Clinical Notes : Dermatology

92. Nail plate abnormalities

 

Transverse Ridging of nails 

Associated with :

  • atopic dermatitis

  • psoriasis

  • paronychia (infection of the perionychium)

  • parakeratosis pustulosa

Atopic dermatitis

Psoriasis

Parakeratosis pustulosa

 

Onychorrhexis (longitudinal ridging)

Also known as "brittle nails"

Associated with :

  • excessive strong soap and water exposure

  • nail polish remover

  • hypothyroidism

  • anemia

  • anorexia nervosa or bulimia

  • after retinoid therapy

  • Darier's disease

  • Ageing (Vertical beaded ridges resembling a candle’s wax drippings)

Darier's disease

Anemia

Ageing

 

Pitting of nails

Associated with :

  • alopecia areata

  • psoriasis

  • Reiter’s Syndrome

  • eczema

Nail pitting

 

Onychogryphosis

The nail will become thick and curved upwards like a Ram’s horn.

Associated with ;

  • trauma

  • aging

  • psoriasis

Onychogryphosis

 

Onychauxis

Thickening of nails.

Associated with :

  • psoriasis

  • ungual nail infection

  • trauma

Onychauxis

 

Crumbling of nail plate

Associated with :

  • psoriasis

  • fungal nail infection

Psoriasis

Fungal

Psoriasis

 

Longitudinal splitting of nails

Associated with :

  • psoriasis

  • fungal nail infection

  • lichen planus

Psoriasis

Fungal

 

Trachyonychia of nails

Also known as "twenty-nail dystrophy"

characterised by longitudinal ridging (alternating elevation and depression), pitting, loss of lustre, and roughening (similar to sandpaper) of the nail surface

Associated with

  • lichen planus

  • tight shoes/heels

  • other cases are of unknown origin and begin gradually in early childhood. These cases tend to be self-limiting and may resolve slowly with age.

Trachyonychia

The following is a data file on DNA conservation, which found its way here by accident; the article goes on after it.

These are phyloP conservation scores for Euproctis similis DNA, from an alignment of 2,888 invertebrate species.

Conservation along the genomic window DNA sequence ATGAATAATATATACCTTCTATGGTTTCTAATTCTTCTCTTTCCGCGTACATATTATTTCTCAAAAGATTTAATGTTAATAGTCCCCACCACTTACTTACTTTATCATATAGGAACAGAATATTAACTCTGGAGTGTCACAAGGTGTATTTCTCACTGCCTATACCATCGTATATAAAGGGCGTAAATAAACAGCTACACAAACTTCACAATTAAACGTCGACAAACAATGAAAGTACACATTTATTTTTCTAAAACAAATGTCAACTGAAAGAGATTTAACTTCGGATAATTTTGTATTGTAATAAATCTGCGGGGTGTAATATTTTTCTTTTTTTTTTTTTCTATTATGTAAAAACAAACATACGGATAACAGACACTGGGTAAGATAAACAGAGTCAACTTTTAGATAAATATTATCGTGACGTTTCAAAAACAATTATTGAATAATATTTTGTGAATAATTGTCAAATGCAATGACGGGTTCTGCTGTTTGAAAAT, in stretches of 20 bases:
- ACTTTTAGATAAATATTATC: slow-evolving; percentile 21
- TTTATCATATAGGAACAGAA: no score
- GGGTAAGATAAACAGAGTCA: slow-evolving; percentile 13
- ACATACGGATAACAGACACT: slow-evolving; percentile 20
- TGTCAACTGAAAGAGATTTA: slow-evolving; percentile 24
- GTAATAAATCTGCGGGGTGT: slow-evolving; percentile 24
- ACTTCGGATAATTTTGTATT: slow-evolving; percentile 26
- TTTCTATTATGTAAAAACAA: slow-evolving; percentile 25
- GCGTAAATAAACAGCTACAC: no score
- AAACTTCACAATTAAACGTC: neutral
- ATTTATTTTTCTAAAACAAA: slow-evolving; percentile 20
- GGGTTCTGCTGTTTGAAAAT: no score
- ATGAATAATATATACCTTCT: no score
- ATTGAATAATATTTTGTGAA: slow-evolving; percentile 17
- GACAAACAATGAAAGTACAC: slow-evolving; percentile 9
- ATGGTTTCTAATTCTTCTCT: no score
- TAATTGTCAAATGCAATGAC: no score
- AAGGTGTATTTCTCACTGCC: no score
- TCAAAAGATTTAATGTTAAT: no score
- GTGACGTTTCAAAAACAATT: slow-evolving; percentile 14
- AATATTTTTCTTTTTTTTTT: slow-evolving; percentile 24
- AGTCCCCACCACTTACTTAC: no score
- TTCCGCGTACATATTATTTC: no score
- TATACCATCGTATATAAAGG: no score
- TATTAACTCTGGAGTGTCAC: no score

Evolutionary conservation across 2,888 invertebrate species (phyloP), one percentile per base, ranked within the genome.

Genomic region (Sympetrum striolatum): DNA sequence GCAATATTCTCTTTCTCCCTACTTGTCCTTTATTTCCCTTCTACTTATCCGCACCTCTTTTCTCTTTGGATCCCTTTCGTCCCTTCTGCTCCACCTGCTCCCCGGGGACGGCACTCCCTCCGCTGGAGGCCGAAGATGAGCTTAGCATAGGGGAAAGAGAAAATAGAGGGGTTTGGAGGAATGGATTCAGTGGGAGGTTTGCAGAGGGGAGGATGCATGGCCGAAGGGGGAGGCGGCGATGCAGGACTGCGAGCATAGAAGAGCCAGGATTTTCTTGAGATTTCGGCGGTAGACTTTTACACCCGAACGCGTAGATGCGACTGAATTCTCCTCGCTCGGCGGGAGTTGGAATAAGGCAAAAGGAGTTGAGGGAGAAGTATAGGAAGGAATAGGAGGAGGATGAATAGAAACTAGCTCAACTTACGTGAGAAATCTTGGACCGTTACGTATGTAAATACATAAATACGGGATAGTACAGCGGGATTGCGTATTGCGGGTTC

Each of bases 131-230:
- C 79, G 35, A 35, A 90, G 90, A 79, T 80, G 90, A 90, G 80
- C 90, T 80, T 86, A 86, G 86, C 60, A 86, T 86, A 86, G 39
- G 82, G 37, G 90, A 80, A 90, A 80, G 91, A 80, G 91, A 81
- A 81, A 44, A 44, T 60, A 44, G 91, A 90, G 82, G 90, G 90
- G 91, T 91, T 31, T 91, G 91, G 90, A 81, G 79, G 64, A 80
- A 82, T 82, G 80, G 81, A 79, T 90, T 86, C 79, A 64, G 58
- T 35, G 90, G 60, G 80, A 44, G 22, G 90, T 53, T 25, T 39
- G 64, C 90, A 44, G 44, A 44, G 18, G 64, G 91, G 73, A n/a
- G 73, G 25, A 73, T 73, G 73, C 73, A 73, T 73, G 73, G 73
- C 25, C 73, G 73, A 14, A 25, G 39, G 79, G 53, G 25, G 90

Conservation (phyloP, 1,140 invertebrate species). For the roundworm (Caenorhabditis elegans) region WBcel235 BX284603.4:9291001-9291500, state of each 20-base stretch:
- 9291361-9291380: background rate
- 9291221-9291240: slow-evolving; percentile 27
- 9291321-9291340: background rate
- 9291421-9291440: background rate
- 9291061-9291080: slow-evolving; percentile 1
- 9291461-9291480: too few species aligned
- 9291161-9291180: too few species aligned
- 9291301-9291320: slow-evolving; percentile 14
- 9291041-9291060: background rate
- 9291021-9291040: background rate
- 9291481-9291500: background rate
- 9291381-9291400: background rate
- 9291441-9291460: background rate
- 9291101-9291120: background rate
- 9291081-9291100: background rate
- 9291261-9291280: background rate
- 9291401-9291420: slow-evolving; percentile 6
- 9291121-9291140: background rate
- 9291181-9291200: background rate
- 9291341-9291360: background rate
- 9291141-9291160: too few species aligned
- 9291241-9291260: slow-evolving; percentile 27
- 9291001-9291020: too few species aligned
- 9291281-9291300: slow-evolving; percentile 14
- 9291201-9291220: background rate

Erosion of nail plate

Associated with cancers : 

  • melanoma

  • squamous cell carcinoma

Melanoma

Squamous cell carcinoma

 

Onycholysis (separation of nail plate from nail bed)

Associated with :

Onycholysis

Onycholysis

Onycholysis

Treatment

In the OOH setting treatment would be directed at immediate symptoms of underlying pathology.

Refer back to the patient's own GP and specialist dermatologist where appropriate.

 
journals.png

Ameen M, et al Br

British Association of Dermatologists' guidelines for the management of onychomycosis 2014.

J Dermatol 2014; 171: 937-58.

Access

Robert S, et al

Nail Abnormalities: Clues to Systemic Disease

Am Fam Physician. 2004 Mar 15;69(6):1417-1424.

Access

          

Baran R, Schoon D.

Nail fragility syndrome and its treatment

J Cosmet Dermatol. 2004 Jul;3(3):131-7.

Access

Tosti, A; Piraccini, BM

"Chapter 70 – Nail Disorders". In Bolognia, JL; Jorizzo, JL; Rapini, RP. Dermatology. 1 (2nd ed.). St. Louis: Mosby Elsevier. (2008).

 

de Berker DAR, et al

Clinical guidelines for the recognition of melanoma of the foot and nail unit

Journal of Foot and Ankle Research 2010 3:25

Access

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